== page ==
The Loch Eck Grahams
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Hop on a ferry and join us as we climb two of the Cowal Peninsula's finest hills!
Situated to the west of Loch Eck, Beinn Mhòr (741m) and Beinn Bheag (618m) are two of the eight Grahams (hills between 2000 and 2500 ft) on the Cowal Peninsula - the body of land located between the Firth of Clyde and Loch Fyne, studded by a number of sea lochs on its south-east side. ODL last climbed Beinn Mhòr in 2012 so a return visit is long overdue. If time permits, it is planned to climb both hills in a clockwise circuit of approx. 13 miles (we can miss out Beinn Bheag if we're short of daylight though). The last five miles or so of the walk take us down the Bernice Glen and along a track on the west shore of Loch Eck, so manageable in dusk (bring a head-torch if you have one).
Although the walk is reachable entirely by road a short ferry crossing provides a much quicker route from the Glasgow area.
Dogs: The walk is suitable for dogs, which must be kept under control at all times, particularly near livestock.
Photos: taken by the leader on a previous walk in April 2012 and free for others to use.
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What to bring
Boots: Hiking boots are arguably the most essential piece of kit when hiking just about anywhere. Walkers should make sure that their boots are both waterproof and breathable and provide good ankle support. Boots should also be in good condition.
Socks: Walking socks are often overshadowed by those new to hiking, with many novices failing to invest in proper socks. Good walking socks are essential to keep the feet dry, and in turn stopping the development of blisters. Sports socks and other socks not designed for walking will often become waterlogged or damaged which will in turn blister feet.
Gaiters: Gaiters attach to the bottom of walking boots and extend to just under the knee. They provide waterproofing for the bottom half of the leg and are essential in keeping the feet dry.
Walking Trousers: Walking trousers should be of a windproof design and made of a rip stop material, that will stand up to walking through ferns and undergrowth. They should also ideally be water resistant, or at least not gain weight, and lose their insulation properties when wet. Jeans are therefore to be avoided, as they are heavy when wet and provide no protection from the elements.
Waterproof Trousers: Waterproof trousers are essential in keeping the legs dry, as water resistant trousers will not keep out any significant rainfall. Walkers should look for waterproof trousers that are breathable, in order to avoid being soaked with sweat.
Base Layer: A breathable base layer should be chosen in order to let sweat escape from the body. This should ideally consist of a breathable synthetic, specially designed fabric, though a cotton T-Shirt is sufficient.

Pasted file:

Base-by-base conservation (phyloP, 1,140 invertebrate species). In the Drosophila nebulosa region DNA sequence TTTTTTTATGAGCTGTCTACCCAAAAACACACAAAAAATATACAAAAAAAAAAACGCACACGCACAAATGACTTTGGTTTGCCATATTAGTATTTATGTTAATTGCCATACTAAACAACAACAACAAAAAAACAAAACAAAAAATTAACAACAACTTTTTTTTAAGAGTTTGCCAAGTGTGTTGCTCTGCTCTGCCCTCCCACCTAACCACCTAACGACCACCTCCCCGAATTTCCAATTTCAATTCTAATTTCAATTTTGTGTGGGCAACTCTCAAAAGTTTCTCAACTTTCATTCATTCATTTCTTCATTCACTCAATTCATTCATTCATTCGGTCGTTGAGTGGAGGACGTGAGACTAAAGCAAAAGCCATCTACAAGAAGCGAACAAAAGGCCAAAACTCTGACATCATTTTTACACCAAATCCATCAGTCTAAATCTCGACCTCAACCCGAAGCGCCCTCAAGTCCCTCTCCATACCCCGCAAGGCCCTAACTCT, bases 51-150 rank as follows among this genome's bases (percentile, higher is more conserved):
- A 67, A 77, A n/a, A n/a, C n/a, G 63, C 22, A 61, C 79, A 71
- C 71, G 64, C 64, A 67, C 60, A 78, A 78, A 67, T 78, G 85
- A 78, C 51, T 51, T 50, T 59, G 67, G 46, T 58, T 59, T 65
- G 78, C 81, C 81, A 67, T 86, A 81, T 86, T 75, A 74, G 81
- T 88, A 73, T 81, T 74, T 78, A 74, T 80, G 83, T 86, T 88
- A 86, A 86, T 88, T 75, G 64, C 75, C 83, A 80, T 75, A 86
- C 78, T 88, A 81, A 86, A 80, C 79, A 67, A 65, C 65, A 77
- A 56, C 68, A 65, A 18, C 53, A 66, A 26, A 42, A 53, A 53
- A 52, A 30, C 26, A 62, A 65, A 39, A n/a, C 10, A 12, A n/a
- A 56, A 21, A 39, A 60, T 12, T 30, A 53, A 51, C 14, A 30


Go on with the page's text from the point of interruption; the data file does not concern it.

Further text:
Mid Layer: A Mid Layer goes on top of the base layer and should consist of a 100-weight micro fleece, or a rugby typed thick shirt. The layering system is important as it allows walkers to quickly adapt to changes in the weather as well as body temperature.
Outer Layer: The outer layer should consist of a windproof jacket or a thick fleece. This is the final layer and walkers should ensure that this layer provides ample warmth.
Waterproof Jacket: A good waterproof jacket is one of the most important pieces of kit you will require when hiking. Walkers should look for a jacket that is both waterproof and breathable in order for them to be protected from sweat. Materials such as Gore-Tex™ are often the best choices.
Hat: As most heat is lost through the head a good hat is essential. The best hats are those of a fleece design, with wool also being acceptable.
Gloves: Gloves are essential in the colder months as walkers will require the usage of their fingers for various activities such as map reading. Windproof or better still waterproof gloves are the best choice.
Rucksack: A good Rucksack that is comfortable to wear is essential and required to carry both food and equipment. Day sacks should have a capacity of around 30-40 litres with equipment being placed in waterproof bags or a liner inside.
Emergency Equipment: A number of items should be taken in case problems occur whilst walking in the hills. Emergency equipment becomes of greater importance the further from civilisation walkers are. Equipment should include spare food stuffs of high energy, a survival bag, a whistle, a medical kit, a head-torch and something to make fire, either storm proof matches or a firelighter.
Food & Water: At least two litres of water should be brought for each day hiking, with more being taken if cooking is required. Enough food for the duration of a walk should also be taken. Food should be of the high energy variety, with hot food being able to be eaten raw if necessary.
Map & Compass: Bring a map and compass if you are interested in doing some navigating practice!
Mobile Phone: A mobile phone should also be brought and kept in a waterproof bag for use in emergencies.
Winter Equipment: In winter conditions and ice-axe and crampons may be necessary.
Food & drink
Bring a packed lunch and ensure you also have plenty of water and spare food in your rucksack. At this time of year, a flask with soup or a hot drink might be a good idea.